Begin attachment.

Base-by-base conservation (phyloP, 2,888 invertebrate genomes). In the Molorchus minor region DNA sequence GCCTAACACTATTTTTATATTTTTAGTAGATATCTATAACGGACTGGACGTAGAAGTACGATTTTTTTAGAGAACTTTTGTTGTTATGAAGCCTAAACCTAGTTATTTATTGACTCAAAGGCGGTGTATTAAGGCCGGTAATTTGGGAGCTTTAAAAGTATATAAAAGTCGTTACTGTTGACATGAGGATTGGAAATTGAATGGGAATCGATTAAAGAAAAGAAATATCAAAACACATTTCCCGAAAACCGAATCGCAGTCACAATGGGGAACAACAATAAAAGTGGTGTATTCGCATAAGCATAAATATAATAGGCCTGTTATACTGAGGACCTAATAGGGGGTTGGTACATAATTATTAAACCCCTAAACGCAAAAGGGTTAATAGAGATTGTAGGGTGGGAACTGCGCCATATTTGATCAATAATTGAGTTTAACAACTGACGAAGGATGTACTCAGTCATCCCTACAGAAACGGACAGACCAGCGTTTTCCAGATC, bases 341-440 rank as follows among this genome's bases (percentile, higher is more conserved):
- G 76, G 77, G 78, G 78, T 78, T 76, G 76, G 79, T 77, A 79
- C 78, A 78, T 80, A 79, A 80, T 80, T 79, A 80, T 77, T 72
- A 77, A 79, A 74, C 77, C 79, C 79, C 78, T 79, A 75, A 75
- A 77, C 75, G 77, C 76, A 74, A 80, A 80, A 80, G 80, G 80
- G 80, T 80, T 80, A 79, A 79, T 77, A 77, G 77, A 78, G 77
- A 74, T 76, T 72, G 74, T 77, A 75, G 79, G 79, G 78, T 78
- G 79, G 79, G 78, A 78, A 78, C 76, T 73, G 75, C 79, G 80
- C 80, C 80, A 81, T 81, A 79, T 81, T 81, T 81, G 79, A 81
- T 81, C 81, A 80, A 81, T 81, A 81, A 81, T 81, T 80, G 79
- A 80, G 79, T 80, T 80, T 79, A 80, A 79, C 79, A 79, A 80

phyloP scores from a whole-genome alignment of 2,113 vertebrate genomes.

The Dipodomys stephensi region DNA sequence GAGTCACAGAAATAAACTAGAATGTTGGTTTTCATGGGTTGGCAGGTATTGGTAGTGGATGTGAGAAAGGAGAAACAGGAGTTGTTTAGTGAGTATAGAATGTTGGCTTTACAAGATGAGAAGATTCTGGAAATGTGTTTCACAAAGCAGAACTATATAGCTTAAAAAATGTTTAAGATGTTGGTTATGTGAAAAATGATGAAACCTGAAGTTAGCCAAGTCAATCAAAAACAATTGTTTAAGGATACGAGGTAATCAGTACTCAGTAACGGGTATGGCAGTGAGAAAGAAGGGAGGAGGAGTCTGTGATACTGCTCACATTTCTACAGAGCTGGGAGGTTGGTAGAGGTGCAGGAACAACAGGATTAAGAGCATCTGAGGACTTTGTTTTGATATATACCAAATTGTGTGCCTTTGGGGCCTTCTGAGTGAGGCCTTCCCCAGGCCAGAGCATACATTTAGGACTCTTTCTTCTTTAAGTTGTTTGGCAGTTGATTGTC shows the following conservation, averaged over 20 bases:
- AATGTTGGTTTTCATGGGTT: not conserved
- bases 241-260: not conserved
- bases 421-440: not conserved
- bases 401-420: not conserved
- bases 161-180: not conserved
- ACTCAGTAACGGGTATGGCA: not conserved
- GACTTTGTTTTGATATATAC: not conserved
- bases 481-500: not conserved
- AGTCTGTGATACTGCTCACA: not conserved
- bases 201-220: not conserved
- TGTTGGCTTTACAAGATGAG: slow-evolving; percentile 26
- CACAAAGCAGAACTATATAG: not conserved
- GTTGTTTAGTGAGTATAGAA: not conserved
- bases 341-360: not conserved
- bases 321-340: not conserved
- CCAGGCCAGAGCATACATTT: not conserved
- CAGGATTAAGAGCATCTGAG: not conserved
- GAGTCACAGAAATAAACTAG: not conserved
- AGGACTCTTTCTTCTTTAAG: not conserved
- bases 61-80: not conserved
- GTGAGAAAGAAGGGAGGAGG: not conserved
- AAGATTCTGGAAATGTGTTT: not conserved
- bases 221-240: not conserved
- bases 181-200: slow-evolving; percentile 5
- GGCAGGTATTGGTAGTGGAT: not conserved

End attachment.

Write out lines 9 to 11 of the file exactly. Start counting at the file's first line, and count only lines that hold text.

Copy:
- C 80, C 80, A 81, T 81, A 79, T 81, T 81, T 81, G 79, A 81
- T 81, C 81, A 80, A 81, T 81, A 81, A 81, T 81, T 80, G 79
- A 80, G 79, T 80, T 80, T 79, A 80, A 79, C 79, A 79, A 80